As we all know, the global COVID-19 pandemic kept us from fully enjoying live sporting events. Sure, you could attend a game, but there would be limited capacity – which made it less enjoyable. Now, with COVID-19 much more under control, live sports are back at full speed. I’m sure all of you Outsiders can agree with me on this: It’s awesome to see.
While the MLB is enjoying record post-pandemic crowds and arenas are being sold out for the NBA Playoffs, other sports are also seeing plenty of fans in attendance. Among those sports is IndyCar, which enjoyed a significantly large crowd for its Indy 500 at Indianapolis Motor Speedway.
As the highly-followed race was fully open to fans for the first time since 2019, 325,000 people showed up to take in the action. Yep, 325,000. That’s a whole lot of IndyCar fans in one place – and that was awesome. According to Front Office Sports, the crowd of 325,000 was the second-largest in 20 years – behind only the 2016 event. The official attendance number was also a significant jump from the 135,000 that were allowed inside in 2021.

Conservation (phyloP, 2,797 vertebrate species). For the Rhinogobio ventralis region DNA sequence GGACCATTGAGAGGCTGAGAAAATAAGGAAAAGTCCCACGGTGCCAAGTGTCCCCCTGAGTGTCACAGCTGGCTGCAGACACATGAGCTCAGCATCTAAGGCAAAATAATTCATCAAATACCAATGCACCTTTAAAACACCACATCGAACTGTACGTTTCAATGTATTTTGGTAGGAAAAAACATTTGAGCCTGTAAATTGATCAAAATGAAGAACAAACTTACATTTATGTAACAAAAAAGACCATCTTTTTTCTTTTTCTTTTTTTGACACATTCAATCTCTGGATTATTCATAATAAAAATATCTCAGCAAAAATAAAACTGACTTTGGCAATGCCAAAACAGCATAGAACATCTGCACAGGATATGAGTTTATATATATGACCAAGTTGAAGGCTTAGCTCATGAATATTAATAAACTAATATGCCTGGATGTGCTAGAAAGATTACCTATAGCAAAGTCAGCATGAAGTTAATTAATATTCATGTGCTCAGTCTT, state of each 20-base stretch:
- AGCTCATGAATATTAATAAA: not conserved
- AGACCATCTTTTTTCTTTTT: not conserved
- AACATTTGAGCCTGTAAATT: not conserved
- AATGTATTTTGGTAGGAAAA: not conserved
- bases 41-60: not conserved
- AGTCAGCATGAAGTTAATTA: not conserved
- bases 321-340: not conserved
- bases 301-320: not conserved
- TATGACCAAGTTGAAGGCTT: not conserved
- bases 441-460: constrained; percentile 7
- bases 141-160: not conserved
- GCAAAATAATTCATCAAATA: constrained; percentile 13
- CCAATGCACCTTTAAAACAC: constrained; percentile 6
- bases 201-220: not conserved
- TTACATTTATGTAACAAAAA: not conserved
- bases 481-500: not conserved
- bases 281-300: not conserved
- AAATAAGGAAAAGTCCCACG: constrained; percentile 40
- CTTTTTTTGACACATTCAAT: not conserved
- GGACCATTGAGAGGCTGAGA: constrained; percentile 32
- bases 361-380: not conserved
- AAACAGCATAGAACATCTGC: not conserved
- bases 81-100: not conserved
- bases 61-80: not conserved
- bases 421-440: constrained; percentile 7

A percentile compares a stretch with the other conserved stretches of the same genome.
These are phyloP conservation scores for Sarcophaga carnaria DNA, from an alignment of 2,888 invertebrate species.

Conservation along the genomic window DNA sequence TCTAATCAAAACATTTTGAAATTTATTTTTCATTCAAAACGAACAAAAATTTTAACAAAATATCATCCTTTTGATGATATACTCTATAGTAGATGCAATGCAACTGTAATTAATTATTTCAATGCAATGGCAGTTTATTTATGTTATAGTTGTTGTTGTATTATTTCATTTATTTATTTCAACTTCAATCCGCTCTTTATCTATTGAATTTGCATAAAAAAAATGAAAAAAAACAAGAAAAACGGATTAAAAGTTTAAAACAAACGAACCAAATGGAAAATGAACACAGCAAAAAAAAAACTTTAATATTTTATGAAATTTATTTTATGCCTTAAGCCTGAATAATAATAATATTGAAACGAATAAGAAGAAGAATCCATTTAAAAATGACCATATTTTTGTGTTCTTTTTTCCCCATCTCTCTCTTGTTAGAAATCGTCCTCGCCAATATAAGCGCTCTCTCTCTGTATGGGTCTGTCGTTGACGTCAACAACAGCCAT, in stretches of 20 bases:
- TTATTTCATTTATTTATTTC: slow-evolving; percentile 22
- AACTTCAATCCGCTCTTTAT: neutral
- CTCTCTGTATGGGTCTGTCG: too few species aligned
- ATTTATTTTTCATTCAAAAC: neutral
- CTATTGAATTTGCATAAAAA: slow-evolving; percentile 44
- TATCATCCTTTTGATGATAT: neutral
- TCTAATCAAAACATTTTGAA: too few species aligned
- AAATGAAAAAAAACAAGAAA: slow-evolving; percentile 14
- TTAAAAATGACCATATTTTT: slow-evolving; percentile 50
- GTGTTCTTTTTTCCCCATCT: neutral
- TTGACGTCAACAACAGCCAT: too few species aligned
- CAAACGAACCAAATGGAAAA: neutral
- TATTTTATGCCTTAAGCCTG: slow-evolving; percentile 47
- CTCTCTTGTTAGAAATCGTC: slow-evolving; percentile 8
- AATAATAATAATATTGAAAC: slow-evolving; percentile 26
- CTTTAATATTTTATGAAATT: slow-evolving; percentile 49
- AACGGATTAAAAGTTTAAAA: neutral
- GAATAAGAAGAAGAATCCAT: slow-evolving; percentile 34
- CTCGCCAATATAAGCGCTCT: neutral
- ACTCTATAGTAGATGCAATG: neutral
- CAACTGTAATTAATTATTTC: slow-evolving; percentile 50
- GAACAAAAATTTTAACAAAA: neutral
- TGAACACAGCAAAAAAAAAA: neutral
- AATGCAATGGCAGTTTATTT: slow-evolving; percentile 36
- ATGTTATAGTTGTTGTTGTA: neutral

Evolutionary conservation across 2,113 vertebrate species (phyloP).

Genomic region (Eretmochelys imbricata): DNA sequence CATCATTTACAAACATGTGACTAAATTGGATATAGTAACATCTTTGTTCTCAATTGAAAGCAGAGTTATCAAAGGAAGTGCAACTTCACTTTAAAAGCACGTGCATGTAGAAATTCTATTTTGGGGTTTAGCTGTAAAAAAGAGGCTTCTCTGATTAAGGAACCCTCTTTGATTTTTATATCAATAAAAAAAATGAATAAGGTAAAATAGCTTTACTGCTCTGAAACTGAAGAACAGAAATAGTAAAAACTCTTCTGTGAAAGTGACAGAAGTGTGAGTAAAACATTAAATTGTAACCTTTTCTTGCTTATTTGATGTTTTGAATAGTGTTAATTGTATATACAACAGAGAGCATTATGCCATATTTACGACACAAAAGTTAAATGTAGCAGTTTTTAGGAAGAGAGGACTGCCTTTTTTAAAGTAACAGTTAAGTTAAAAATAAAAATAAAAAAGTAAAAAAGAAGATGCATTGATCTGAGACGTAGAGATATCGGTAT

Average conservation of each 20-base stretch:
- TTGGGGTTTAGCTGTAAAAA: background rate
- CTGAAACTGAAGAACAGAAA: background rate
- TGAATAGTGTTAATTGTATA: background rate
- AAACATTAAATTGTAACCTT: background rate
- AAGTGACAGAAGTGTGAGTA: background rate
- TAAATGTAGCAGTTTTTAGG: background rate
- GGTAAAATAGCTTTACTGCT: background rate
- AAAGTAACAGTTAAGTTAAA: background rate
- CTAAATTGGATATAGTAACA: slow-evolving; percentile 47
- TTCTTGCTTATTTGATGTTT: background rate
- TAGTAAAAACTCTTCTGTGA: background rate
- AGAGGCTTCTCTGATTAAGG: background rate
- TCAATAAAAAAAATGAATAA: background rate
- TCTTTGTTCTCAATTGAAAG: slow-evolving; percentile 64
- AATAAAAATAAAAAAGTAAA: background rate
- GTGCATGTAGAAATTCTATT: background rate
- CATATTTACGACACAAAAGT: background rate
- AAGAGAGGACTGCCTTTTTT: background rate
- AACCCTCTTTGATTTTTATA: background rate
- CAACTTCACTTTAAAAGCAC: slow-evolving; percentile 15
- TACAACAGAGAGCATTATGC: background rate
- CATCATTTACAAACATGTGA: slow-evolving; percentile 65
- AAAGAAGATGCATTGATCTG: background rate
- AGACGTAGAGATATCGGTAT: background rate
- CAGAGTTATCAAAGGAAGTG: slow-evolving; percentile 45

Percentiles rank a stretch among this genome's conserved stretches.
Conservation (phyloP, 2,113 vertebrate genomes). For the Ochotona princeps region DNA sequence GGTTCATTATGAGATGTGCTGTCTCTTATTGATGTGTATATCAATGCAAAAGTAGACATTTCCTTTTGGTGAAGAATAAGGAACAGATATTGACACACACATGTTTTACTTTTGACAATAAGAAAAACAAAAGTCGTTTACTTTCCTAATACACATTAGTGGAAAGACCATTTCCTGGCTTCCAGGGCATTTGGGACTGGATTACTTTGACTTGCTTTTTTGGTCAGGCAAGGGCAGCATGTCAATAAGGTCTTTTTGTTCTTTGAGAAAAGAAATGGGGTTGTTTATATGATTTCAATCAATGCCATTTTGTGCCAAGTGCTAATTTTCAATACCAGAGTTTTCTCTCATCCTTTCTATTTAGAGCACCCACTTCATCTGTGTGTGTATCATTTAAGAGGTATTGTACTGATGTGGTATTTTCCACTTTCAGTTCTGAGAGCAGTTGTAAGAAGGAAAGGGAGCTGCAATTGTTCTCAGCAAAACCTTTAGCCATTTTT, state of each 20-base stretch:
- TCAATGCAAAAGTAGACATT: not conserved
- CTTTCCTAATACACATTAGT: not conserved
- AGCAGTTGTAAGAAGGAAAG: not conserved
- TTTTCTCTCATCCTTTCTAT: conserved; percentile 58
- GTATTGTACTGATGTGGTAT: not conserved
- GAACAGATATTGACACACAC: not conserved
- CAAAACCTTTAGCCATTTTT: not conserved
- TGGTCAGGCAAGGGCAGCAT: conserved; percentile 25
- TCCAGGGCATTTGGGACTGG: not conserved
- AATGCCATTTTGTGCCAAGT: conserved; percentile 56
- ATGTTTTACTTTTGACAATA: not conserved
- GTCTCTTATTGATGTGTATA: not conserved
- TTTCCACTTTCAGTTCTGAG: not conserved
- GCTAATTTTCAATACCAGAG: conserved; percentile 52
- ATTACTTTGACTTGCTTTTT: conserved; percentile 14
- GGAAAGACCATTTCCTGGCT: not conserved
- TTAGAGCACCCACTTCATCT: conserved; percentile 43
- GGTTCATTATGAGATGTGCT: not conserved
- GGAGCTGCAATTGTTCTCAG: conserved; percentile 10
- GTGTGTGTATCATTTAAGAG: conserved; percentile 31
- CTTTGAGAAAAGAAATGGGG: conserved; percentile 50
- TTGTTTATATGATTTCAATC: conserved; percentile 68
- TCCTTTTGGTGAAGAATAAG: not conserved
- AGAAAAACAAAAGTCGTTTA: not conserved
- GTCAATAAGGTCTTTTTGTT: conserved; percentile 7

With the large attendance – which meant much more money – resulted in a higher purse. As shared by Front Office Sports, the total purse for the Indy 500 came out to $16,000,200. Because of the high total, the race’s winner – Marcus Ericsson – took home a payout of $3.1 million. Pato O’Ward, who finished second, earned $1 million. The average winnings for the Indy 500 drivers came out to $485,000.
Ericsson Had to Battle for Indy 500 Win
Marcus Ericsson – a native of Sweden – had to battle to win the 2022 Indy 500. In what was a competitive race, just like it always is, the Swedish driver had to hold off a number of other standout racers down the stretch. Ultimately, Ericsson took advantage of a late red flag and was able to come out on top.
The Indy 500 win marked the first of Ericsson’s career. In 52 races over four years, Ericsson has captured three total IndyCar wins and tallied six podiums. At just 31 years old, the driver should be able to win plenty more races moving forward.